Out of print for more than 30 years, now available for the first time as
an eBook, this is the controversial story of John Wooden's first 25
years and first 8 NCAA Championships as UCLA Head Basketball Coach.
Notre Dame Coach Digger Phelps said, "I used this book as an inspiration
for the biggest win of my career when we ended UCLA's all-time 88-game
winning streak in 1974."
more than 40 hours of interviews with Coach Wooden, learn about the man behind the coach.
Click the Book to read
the players telling their stories in their own words. This is the book
that UCLA Athletic Director J.D. Morgan tried to ban.
Click the book to read the first chapter and for
by Tony Medley
Run time 118 minutes.
Not for children.
There aren’t enough words in the English
language to do justice to telling how much I loathed Tony Award winning
Broadway musical “Nine.” It was the worst Broadway musical I have ever
seen, and I’ve seen most of them. This movie proves that even if you
have an award-winning director, Rob Marshall, and an A-list cast (well,
at least by “The New Yorker” standards, not mine), if you start out with
a sow’s ear, what you are going to end up with is a sow’s ear.
This movie is awful. The music (Maury Yeston)
lacks melody of the quality one would expect from a Tony®-winning
musical, the acting is mediocre, the dancing as fraudulent as the
dancing in Marshall’s last musical, “Chicago,” and the story virtually
What does Rob Marshall have against musical
talent? He cast “Chicago”
with actors who couldn’t sing or dance a lick and made it look like they
could with legerdemain. Marshall creates what looks like music with
quick cuts from non-musicians faking it; most actors can sing one or two
bars and hit all the notes, given enough takes, as Joaquin Phoenix
proved in “Walk the line” (2004). Alas, this magic doesn’t work here.
The difference is that “Chicago”
had a terrific book and score, two things that “Nine” lacks. In fact,
“Nine” lacks everything needed for entertainment.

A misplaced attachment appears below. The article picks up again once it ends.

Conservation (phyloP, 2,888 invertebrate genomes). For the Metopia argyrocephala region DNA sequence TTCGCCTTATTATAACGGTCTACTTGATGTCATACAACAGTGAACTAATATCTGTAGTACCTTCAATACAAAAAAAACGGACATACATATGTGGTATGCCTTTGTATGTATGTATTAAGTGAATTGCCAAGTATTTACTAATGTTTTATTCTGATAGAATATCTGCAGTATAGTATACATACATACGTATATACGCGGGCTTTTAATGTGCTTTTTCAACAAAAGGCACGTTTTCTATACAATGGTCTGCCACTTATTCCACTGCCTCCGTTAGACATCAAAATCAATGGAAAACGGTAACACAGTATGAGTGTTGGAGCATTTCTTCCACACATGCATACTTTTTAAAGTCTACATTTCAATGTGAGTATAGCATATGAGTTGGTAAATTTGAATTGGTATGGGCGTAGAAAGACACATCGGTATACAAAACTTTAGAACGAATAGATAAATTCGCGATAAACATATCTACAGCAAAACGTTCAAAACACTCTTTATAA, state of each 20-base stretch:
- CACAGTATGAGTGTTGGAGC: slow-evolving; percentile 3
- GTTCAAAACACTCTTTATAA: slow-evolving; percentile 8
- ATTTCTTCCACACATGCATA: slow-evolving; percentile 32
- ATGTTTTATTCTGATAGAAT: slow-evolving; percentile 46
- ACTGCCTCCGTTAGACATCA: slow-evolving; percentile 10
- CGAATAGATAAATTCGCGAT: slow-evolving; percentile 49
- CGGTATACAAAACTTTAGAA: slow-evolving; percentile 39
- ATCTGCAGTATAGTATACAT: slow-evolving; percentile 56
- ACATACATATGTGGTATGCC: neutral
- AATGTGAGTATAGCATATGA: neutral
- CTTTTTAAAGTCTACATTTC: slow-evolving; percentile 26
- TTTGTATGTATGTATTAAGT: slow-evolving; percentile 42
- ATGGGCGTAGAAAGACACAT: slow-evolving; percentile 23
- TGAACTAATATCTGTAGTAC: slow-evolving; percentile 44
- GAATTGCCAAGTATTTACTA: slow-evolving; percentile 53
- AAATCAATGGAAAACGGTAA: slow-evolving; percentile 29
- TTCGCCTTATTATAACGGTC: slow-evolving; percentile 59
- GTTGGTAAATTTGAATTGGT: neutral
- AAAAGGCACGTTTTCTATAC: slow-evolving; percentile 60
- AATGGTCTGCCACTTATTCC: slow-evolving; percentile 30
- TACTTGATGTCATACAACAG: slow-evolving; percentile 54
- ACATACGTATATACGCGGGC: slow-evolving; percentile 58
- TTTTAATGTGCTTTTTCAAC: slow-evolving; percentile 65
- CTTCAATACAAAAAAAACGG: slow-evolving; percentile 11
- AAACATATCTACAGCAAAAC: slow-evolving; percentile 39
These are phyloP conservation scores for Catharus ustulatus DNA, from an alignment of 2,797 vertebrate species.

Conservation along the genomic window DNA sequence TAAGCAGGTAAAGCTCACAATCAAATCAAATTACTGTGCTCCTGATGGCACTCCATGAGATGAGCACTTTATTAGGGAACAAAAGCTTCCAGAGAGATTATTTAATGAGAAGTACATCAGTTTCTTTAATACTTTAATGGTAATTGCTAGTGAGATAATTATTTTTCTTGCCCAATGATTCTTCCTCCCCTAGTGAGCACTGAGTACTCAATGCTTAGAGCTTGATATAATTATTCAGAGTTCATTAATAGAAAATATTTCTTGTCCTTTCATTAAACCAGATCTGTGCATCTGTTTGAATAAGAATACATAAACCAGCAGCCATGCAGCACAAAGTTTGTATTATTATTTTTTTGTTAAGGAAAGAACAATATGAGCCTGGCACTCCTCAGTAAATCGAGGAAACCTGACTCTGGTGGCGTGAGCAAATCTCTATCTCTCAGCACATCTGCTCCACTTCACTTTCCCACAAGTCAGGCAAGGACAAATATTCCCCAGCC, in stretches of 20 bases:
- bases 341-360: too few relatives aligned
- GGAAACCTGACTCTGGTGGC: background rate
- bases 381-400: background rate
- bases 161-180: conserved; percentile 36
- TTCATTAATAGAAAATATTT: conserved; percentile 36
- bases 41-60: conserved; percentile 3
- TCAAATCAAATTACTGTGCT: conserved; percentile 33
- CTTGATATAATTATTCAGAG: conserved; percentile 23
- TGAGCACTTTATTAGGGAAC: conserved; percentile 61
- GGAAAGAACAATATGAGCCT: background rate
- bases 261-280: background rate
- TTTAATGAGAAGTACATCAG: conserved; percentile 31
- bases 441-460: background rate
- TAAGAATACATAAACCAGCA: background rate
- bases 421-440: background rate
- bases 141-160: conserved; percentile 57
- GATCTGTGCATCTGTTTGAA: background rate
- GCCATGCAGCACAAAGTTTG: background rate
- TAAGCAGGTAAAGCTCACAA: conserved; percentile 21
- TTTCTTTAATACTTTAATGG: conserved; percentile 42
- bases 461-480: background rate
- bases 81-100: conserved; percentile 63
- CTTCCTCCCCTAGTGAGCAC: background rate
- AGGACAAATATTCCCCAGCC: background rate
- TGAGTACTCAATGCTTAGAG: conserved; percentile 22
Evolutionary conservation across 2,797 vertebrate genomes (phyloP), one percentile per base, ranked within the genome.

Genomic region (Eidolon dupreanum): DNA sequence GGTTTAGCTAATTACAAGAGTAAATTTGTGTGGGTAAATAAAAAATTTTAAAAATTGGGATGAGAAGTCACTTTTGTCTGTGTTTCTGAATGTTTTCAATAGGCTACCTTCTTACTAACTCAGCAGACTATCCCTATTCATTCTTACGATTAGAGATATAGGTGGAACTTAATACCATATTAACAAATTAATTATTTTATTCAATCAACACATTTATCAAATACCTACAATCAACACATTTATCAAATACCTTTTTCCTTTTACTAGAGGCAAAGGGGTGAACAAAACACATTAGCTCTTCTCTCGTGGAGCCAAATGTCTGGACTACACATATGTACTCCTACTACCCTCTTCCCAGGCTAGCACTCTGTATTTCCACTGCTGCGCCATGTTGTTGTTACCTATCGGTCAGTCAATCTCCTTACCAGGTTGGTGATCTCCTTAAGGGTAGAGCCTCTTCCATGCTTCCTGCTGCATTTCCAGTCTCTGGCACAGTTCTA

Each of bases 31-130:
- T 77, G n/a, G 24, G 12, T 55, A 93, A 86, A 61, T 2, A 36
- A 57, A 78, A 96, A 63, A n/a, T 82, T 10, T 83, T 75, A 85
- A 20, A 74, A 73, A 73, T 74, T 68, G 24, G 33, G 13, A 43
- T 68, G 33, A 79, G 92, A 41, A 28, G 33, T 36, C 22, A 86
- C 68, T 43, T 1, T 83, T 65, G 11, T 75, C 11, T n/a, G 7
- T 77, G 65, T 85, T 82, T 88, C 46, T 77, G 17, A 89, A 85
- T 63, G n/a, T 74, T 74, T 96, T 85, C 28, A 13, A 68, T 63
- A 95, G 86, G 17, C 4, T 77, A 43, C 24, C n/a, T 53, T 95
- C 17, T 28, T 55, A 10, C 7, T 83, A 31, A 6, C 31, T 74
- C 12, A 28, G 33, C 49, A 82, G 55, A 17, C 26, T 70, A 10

he substituted quick cuts for dancing. He repeats that tactic here, but,
because the music in “Nine” is so unmemorable (in “Chicago”
it was spectacular), he substitutes loudness for music. Even though the
songs lack melody and charm,
Marshall disguises their lack of
quality by having the singers yell the lyrics loudly and dramatically.
Alas, an atomic bomb couldn’t hide how bad this music is.
While it’s nice to see Sophia Loren again, in
some scenes she looks beautiful and in others she looks more than her
age, almost as if she had a face lift midway through shooting.
Every second that unshaven Daniel-Day-Lewis,
who plays the lead, Guido Contini, is on the screen he virtually screams
that he is acting, that he’s an Englishman pretending to be Italian. He
won an Academy Award for his last histrionic performance in “There Will
Be Blood” (2007). Couldn’t
Marshall have found an Italian
to play an Italian? At least the accent would have been authentic.
The women recruited by Marshall, Nicole
Kidman, Marion Cotillard, Penélope Cruz, Kate Hudson, Sophia Loren, and
Judi Dench, have one thing in common, they can’t sing or dance well
enough to be in a professional production. And only one is Italian. But
some of them are beautiful. The only true singer in Marshall’s group, Fergie,
is a professional with the Black Eyed Peas.
“Nine” is a remake of “8-1/2” Frederico
Fellini’s highly-awarded 1963 film about a movie director with writer’s
block and the women in his life. Yeston, in converting the movie into a
musical, figured that adding the extra element of music-and-dance to
Fellini’s vision of a man’s mid-life battles with women, lust, spiritual
yearning, and creative fulfillment, it would add up to nine.
This film flits back and forth from fantasy,
Guido flashing back to his prior life, to reality. If the play was
boring, the film is worse.
This film, however, has one of the best
trailers ever made. It convinced me that I wanted to see it, even though
I knew from having seen the play that the music is dreadful. I’m here to
warn you not to be misled by the movie’s outstanding promotion.